Hashtags revolutionized Web searches, especially on social media. Square is hoping its new Cashtags do the same for mobile payments.
The mobile payments processor and eCommerce solution just introduced Square Cashtags, or more precisely, $Cashtags.
The program is really an expansion of the already-popular Square Cash app . Square launched that in 2013 and it allowed any individual to exchange cash and check payments with their friends and other Square Cash users. Money goes from one person’s bank account into another.
Until just recently, though, this service was only available to individuals. Now, Square is expanding Square Cash to businesses and introducing $Cashtags.
Check out this video from Square that quickly explains the program:
Brian Grassadonia, the lead at Square Cash, says that individual businesses like painters and musicians are already using Square Cash to accept payments from people they know.
$Cashtags is a way for businesses or individuals to accept cash or check payments from anyone. That’s without the paper, of course.
On the Ofiicial Square News page, Grassadonia adds :
“Individuals aren’t the only ones who don’t like checks. They’re inconvenient for businesses, too, whether you’re a landlord, a lawyer, a dogwalker, or an interior decorator. We think everyone should have access to a fast, affordable way to get paid, without the inconvenience or lack of security of cash and paper checks.”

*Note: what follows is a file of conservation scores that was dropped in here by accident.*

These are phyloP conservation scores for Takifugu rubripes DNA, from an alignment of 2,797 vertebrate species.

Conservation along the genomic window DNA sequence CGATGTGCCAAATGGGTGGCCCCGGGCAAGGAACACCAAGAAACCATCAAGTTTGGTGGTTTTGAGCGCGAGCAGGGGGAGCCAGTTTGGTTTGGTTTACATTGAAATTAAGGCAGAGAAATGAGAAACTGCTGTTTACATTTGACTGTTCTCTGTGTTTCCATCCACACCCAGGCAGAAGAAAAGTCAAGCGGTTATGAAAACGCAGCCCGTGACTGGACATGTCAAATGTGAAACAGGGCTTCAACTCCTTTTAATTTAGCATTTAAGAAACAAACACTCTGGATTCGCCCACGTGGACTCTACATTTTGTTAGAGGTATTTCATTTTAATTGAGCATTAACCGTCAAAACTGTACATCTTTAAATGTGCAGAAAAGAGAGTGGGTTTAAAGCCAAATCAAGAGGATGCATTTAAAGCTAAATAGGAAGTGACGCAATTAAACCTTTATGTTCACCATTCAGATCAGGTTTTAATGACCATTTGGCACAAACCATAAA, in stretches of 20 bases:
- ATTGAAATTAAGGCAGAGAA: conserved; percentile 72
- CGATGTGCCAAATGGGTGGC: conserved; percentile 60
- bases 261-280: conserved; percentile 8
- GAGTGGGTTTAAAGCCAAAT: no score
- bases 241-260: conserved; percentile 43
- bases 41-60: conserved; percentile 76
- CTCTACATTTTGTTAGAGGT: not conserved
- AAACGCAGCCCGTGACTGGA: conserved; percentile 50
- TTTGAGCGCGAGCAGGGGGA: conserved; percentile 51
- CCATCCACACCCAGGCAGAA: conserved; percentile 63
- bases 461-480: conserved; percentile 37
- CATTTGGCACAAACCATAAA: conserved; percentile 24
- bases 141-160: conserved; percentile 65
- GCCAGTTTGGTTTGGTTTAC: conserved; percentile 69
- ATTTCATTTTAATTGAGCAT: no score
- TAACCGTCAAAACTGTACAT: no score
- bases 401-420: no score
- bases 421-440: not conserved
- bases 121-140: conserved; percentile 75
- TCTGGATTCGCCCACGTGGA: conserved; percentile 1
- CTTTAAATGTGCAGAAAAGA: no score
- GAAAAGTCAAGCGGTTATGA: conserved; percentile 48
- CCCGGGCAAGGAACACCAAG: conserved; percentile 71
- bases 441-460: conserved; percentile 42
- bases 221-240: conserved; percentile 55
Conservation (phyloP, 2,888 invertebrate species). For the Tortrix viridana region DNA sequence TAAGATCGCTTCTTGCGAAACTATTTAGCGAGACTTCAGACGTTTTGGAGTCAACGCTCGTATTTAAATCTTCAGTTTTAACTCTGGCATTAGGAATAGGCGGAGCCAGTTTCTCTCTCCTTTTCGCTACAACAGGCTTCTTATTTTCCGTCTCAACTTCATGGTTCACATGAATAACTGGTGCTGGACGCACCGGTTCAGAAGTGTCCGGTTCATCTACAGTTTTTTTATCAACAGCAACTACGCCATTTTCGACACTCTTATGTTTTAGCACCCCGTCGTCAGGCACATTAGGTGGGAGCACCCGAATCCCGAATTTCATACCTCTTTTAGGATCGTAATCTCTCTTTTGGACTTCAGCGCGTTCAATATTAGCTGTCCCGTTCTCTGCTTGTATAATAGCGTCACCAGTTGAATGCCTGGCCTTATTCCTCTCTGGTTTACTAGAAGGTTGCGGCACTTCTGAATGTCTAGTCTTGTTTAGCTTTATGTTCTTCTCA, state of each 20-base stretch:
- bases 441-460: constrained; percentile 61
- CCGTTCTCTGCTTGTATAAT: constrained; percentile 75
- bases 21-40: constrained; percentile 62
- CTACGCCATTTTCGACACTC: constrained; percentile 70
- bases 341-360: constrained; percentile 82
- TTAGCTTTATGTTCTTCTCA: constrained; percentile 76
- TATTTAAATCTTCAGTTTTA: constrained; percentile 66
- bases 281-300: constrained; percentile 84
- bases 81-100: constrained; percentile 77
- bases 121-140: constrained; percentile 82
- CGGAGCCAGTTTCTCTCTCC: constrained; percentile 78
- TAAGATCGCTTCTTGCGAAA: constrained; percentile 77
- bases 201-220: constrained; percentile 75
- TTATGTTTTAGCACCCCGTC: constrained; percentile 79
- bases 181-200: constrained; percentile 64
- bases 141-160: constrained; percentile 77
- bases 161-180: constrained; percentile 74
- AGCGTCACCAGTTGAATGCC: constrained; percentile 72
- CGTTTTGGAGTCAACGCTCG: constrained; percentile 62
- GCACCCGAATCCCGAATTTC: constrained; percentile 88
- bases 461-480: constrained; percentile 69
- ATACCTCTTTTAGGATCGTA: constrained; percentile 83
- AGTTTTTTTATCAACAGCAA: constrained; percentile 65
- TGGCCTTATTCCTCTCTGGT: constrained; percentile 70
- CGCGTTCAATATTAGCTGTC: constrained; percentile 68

Here’s how a $Cashtag works:
A business using Square Cash creates a unique name for its $Cashtag. It could be something like:
Then, when another Square Cash mobile app user wants to pay your business, all they need to do is attach a payment to that $Cashtag.
Square thinks that $Cashtags are a very marketable service for businesses. They can be added to business cards, a website, and even on a YouTube video.
If your payee doesn’t have the Square Cash app, they can visit Cash.me/$YourCashtag  and make a payment from there.
The money you accept via $Cashtags is deposited directly into your bank account. Square takes 1.5 percent of every transaction using the service.